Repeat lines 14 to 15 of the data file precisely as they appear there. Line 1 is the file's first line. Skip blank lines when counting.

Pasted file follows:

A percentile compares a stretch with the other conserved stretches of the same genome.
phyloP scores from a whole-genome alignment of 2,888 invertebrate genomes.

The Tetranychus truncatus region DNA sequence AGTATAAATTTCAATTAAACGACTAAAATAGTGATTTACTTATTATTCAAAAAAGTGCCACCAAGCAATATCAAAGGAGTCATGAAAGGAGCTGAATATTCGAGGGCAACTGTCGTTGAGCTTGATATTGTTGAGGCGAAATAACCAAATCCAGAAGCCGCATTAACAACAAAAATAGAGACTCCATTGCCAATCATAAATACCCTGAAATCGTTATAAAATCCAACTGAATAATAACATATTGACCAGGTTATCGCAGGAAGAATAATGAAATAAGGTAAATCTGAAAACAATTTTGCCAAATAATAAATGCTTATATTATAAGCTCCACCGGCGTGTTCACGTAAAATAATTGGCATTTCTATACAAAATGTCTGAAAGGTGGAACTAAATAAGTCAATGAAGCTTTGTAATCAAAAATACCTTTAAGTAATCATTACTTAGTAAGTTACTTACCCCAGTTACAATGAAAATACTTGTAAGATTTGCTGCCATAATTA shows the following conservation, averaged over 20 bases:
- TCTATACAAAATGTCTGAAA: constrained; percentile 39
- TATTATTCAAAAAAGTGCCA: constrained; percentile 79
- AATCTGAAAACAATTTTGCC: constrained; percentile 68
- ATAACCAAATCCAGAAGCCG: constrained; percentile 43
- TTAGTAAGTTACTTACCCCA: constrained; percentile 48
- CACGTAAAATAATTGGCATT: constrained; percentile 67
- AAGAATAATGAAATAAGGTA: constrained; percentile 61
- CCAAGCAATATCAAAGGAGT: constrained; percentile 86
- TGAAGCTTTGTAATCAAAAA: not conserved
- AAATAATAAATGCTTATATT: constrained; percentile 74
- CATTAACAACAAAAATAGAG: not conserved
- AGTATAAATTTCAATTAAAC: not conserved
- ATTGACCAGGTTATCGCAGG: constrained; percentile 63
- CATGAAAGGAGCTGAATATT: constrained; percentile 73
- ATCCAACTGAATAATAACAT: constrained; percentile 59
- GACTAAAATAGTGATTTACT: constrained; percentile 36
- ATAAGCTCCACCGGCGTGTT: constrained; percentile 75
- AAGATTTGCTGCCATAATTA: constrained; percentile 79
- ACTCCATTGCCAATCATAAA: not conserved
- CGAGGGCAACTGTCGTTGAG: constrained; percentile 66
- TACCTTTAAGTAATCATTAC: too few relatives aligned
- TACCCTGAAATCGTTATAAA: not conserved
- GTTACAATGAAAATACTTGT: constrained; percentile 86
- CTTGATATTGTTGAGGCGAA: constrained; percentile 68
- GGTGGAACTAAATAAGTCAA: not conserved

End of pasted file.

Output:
- CATTAACAACAAAAATAGAG: not conserved
- AGTATAAATTTCAATTAAAC: not conserved